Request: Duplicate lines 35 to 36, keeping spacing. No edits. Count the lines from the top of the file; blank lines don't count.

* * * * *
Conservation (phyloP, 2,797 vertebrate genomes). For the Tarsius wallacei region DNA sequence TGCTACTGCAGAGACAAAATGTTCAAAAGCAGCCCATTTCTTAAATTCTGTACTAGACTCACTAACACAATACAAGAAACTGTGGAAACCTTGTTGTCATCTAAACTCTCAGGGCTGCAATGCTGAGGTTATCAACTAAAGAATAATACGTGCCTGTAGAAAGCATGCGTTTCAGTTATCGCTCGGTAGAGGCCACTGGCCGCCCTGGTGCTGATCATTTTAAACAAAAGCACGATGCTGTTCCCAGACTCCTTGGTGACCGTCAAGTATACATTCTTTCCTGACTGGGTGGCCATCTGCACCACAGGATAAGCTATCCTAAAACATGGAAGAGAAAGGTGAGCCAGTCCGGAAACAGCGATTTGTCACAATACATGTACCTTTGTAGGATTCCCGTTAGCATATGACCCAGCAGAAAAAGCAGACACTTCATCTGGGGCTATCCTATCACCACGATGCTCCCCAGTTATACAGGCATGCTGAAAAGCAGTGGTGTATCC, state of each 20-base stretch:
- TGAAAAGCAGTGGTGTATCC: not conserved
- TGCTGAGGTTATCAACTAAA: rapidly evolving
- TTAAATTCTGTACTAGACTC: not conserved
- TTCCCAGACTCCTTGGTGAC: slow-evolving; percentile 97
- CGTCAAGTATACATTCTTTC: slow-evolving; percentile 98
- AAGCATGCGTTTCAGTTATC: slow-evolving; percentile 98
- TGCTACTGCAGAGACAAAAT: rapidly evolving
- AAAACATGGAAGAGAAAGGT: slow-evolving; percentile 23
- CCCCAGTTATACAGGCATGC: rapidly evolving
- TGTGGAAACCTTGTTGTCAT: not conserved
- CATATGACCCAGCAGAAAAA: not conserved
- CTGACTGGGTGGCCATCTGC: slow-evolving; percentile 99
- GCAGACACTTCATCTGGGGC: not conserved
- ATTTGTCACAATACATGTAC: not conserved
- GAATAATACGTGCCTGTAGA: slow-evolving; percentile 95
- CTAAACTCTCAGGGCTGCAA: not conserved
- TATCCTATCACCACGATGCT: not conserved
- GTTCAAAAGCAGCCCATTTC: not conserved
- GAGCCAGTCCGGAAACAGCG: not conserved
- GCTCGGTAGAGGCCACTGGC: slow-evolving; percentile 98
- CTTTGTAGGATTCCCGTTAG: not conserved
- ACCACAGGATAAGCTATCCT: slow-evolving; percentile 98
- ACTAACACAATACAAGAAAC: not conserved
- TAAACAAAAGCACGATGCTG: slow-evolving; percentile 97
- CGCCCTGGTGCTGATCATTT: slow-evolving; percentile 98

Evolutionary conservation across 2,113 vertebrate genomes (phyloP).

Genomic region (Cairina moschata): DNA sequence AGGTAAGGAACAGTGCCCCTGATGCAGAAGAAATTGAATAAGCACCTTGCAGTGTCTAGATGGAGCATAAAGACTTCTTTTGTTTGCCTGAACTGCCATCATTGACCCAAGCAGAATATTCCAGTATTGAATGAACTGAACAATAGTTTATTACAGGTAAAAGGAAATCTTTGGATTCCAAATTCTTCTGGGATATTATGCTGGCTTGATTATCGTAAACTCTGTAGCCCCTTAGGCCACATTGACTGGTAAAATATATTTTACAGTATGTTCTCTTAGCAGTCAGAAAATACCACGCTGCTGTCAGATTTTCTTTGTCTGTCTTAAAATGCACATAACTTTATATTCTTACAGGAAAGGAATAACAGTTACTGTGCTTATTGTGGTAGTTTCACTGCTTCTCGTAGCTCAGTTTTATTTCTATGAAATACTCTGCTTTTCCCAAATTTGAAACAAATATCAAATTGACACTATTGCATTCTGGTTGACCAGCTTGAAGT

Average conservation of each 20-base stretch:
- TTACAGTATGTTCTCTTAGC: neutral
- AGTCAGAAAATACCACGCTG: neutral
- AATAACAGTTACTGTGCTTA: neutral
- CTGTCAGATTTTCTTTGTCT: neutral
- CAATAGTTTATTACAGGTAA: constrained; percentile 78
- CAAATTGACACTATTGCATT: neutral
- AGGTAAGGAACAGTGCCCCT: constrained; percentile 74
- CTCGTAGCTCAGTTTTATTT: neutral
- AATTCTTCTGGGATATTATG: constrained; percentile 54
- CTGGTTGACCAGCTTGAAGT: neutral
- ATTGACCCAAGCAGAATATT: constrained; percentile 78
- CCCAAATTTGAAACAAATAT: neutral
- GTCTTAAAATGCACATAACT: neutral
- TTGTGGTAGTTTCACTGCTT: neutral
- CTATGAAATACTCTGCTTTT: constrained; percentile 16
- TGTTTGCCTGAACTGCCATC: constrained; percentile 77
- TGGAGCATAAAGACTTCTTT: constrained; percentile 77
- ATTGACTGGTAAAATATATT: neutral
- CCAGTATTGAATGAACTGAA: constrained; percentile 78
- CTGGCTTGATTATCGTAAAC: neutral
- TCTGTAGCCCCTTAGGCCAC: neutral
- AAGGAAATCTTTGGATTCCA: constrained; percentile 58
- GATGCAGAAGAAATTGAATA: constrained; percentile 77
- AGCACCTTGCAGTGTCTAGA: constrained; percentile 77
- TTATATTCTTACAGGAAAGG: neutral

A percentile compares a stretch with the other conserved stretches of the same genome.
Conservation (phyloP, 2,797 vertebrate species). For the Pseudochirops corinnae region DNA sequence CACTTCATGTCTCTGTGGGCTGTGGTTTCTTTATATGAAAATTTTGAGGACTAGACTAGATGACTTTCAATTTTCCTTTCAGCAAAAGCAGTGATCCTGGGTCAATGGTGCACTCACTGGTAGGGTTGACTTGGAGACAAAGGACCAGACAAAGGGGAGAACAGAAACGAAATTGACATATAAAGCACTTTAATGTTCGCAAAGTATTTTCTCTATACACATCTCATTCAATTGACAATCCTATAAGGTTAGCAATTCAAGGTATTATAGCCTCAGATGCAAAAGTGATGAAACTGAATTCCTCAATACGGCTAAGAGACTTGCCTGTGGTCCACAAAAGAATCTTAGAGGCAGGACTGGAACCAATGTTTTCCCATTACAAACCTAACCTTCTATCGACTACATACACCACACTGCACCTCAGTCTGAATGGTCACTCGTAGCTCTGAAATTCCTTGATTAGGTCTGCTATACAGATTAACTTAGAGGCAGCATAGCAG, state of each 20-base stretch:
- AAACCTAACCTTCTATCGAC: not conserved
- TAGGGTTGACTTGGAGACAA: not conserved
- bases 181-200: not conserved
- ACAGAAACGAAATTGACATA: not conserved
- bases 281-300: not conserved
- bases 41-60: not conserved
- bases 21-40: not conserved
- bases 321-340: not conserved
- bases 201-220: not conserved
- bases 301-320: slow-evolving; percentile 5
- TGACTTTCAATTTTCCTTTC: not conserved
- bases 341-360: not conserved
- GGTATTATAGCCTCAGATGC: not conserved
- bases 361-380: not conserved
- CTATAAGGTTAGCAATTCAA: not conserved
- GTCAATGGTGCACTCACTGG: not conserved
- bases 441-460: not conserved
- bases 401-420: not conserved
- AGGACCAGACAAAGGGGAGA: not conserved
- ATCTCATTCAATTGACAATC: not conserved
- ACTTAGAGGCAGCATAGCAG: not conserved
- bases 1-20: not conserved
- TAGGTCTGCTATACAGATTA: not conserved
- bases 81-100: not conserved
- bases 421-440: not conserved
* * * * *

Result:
- CAAATTGACACTATTGCATT: neutral
- AGGTAAGGAACAGTGCCCCT: constrained; percentile 74